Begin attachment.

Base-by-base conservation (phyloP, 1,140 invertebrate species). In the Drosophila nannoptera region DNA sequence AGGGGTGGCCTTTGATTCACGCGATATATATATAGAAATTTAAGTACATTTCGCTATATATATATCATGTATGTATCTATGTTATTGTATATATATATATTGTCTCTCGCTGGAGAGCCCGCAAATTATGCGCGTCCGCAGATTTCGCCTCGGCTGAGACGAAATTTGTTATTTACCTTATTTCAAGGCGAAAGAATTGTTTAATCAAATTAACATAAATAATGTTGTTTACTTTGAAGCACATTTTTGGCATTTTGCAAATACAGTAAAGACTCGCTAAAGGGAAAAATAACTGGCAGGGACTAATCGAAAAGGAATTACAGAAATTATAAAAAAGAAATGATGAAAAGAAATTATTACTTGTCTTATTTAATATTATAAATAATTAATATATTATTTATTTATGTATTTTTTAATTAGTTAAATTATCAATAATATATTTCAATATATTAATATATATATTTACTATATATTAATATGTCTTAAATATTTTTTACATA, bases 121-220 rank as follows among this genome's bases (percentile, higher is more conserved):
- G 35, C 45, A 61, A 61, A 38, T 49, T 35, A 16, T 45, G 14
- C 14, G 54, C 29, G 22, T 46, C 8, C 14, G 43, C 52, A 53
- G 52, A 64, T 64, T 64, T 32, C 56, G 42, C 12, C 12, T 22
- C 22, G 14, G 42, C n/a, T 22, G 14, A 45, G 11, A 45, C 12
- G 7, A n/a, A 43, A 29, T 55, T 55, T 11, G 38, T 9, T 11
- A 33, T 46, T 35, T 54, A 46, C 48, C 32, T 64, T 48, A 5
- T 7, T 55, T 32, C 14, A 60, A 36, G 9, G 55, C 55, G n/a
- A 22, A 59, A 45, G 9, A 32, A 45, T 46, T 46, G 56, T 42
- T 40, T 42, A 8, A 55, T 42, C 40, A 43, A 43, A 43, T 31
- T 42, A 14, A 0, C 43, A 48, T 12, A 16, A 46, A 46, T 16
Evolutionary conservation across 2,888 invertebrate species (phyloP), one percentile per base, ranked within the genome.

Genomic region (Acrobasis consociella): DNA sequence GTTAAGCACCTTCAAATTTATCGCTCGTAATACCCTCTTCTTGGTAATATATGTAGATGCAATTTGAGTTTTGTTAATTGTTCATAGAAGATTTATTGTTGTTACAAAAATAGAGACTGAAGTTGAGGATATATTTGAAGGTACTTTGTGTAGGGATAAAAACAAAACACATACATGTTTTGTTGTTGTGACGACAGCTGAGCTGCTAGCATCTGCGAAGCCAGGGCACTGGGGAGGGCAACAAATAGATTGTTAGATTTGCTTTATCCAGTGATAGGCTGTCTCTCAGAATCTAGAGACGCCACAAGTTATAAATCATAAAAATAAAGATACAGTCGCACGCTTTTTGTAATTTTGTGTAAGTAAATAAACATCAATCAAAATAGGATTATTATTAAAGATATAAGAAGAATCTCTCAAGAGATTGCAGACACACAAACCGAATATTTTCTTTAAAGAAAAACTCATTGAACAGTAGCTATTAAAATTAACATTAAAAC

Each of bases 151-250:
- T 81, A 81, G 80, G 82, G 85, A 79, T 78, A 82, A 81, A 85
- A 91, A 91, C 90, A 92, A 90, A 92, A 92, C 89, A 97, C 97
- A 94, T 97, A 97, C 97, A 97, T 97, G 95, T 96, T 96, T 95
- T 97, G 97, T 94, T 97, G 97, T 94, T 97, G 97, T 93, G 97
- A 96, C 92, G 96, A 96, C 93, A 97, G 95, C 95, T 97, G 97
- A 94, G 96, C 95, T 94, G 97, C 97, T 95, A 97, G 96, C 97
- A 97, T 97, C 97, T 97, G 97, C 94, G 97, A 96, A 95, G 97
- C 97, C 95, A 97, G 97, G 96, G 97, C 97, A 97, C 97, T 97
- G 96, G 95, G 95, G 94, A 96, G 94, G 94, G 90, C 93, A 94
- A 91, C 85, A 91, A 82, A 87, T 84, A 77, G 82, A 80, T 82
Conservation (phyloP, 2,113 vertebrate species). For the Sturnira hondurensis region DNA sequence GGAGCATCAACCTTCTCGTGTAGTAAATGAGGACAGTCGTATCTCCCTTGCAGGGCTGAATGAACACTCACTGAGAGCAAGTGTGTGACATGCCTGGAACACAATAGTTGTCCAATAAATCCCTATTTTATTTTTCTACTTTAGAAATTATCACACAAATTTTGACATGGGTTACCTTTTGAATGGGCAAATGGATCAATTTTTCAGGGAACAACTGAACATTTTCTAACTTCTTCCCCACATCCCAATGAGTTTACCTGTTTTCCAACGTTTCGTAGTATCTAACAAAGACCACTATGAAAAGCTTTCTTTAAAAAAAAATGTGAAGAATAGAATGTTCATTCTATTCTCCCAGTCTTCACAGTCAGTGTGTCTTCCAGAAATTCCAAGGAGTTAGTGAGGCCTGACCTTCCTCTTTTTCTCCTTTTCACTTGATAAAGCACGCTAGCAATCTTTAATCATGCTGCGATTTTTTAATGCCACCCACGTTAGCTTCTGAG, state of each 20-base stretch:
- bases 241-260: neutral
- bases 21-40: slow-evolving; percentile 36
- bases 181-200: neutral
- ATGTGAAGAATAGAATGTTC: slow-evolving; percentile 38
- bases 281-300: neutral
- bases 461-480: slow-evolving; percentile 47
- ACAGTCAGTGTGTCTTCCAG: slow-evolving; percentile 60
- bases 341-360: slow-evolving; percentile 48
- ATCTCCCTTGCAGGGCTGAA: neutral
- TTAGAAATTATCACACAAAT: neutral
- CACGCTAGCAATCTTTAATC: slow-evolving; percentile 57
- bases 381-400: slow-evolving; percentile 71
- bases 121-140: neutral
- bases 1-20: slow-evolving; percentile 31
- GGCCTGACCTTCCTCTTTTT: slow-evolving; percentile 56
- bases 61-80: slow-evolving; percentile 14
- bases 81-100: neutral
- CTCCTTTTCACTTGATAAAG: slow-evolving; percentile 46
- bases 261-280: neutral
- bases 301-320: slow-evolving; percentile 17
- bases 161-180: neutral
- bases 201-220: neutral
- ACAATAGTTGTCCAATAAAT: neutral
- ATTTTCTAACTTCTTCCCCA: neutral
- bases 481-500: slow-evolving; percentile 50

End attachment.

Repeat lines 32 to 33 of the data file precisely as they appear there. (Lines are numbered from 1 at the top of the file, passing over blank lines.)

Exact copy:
- ACAGTCAGTGTGTCTTCCAG: slow-evolving; percentile 60
- bases 341-360: slow-evolving; percentile 48